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Hong Kong’s hi-tech ambitions cannot fly without maths focus

PUBLISHED : Saturday, 09 June, 2018, 10:02am
UPDATED : Saturday, 09 June, 2018, 10:01am

Recently, there have been calls to develop the innovation and technology sector to enhance the competitiveness of Hong Kong’s economy. To this end, the government has introduced different policies, such as new listing rules. However, the issue of mathematics education, which is key to providing talents to support the development of this new industry, is being ignored.

All older students have to study maths under the New Senior Secondary curriculum. Apart from the compulsory class, two electives – calculus and statistics for Module 1, and algebra and calculus for Module 2 – are offered for more able students.

However, there have been persistent complaints about the declining maths ability of new university entrants. The flawed, overly trimmed syllabus contributes to the miserable situation.

Don’t overlook maths and science, expert warns educators and pupils

Unlike the previous system, where students could study both pure and applied maths, strong students are not allowed to take both elective modules. So, if you study Module 1, you won't learn about matrix, linear equations and asymptote, which are covered in Module 2. Will what’s left be enough for undergraduate study?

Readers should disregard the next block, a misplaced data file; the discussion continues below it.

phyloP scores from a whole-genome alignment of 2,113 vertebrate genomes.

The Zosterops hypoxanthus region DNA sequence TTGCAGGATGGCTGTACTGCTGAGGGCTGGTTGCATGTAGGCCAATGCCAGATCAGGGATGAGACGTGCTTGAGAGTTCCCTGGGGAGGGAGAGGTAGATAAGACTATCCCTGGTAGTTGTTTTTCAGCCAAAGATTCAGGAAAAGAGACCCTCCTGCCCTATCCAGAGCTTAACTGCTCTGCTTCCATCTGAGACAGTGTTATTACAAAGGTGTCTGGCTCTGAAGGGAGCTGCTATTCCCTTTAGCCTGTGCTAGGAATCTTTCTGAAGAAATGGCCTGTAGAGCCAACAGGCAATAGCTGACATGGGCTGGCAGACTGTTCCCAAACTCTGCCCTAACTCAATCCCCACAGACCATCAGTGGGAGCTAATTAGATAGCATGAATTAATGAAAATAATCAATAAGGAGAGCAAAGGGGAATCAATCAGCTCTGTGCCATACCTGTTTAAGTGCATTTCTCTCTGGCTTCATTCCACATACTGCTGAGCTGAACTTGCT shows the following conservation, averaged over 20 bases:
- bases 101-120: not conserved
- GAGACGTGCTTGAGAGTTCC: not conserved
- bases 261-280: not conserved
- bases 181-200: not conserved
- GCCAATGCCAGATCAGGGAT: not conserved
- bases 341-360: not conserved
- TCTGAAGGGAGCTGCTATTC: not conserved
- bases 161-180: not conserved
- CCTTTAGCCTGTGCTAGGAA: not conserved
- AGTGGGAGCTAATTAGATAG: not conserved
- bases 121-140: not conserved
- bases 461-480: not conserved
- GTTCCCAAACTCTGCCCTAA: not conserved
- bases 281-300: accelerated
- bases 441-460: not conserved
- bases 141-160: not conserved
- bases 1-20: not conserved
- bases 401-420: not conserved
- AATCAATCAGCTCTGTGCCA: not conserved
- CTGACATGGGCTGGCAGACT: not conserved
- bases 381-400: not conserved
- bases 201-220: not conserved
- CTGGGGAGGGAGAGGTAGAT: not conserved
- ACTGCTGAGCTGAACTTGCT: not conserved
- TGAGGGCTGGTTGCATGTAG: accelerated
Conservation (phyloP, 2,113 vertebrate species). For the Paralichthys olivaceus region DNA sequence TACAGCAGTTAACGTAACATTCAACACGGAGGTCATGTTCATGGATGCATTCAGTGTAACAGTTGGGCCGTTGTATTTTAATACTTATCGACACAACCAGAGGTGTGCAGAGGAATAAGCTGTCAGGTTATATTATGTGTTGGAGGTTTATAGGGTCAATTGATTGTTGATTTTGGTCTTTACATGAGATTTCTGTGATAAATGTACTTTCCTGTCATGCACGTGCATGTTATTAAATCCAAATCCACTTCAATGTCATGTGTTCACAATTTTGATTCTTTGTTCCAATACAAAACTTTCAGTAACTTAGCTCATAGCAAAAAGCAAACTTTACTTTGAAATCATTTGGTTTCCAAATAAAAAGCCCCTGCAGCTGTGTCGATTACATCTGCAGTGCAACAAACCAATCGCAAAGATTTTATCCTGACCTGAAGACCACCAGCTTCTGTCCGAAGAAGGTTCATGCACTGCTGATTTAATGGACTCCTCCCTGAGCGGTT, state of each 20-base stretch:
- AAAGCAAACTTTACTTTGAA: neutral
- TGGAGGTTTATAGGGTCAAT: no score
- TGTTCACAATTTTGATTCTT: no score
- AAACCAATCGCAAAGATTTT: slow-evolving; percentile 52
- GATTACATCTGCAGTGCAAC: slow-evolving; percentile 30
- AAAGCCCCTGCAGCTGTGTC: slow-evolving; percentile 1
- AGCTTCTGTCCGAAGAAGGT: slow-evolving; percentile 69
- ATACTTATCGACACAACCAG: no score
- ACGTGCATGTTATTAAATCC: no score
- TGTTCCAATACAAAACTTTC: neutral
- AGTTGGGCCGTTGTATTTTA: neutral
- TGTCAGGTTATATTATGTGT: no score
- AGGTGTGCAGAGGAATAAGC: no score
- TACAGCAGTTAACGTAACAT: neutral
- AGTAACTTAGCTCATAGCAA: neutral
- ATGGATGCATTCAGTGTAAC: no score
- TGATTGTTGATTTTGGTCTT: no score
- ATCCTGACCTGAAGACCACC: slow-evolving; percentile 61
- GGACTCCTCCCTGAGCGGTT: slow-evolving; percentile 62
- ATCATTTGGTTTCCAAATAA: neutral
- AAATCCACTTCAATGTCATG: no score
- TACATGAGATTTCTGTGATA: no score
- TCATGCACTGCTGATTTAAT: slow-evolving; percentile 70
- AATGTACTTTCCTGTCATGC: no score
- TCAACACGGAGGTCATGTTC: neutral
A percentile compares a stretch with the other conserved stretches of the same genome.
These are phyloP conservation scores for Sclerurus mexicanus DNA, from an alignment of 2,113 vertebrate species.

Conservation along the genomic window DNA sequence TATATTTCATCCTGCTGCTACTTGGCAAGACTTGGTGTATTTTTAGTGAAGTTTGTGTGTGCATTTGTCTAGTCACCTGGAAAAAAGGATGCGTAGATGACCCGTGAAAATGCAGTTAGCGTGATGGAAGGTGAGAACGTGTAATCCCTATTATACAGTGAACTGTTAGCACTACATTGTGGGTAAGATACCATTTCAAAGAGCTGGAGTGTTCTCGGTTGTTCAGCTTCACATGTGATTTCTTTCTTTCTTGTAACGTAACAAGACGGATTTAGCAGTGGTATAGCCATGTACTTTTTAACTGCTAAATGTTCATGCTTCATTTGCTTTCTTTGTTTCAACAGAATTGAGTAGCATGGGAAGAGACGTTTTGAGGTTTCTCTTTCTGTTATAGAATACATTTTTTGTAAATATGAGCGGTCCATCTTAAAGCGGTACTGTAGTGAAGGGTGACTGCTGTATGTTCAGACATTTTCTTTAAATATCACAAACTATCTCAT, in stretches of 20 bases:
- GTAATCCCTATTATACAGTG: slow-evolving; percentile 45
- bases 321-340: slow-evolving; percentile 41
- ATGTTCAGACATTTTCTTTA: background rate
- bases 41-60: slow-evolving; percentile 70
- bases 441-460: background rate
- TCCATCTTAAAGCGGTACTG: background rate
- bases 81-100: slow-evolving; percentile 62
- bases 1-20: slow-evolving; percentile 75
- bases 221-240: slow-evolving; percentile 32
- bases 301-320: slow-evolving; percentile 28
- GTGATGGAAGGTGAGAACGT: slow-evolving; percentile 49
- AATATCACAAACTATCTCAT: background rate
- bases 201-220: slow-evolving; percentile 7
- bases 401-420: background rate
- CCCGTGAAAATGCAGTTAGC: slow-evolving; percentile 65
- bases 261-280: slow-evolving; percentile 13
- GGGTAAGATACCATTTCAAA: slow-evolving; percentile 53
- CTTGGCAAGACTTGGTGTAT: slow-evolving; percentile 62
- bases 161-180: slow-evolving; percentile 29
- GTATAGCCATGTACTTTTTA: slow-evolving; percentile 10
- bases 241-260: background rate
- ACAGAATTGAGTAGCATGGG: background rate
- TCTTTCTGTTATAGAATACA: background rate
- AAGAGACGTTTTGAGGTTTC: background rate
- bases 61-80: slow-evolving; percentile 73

Moreover, as the two modules aren't de jure subjects, many faculties don't consider the result of these elective modules during admission. If the importance of these two subjects are ignored by the universities, will our students spend extra time studying the modules? This explains the declining number of candidates who take the Diploma in Secondary Education exam in the two elective maths modules.

Hong Kong students’ lack of interest in maths, science is a worry

The Education Bureau should introduce an additional maths subject, which includes items in the two current modules. However, the bureau has recently moved to remove some important topics in Module 1, but not to introduce a new elective subject. As a result, students will learn less than before.

If our students have no grasp of advanced mathematics, the fundamental skill of science, we should not expect the technology industry to be prosperous in our city. However, it seems that our government fails to appreciate this.

Henry Wong, Kennedy Town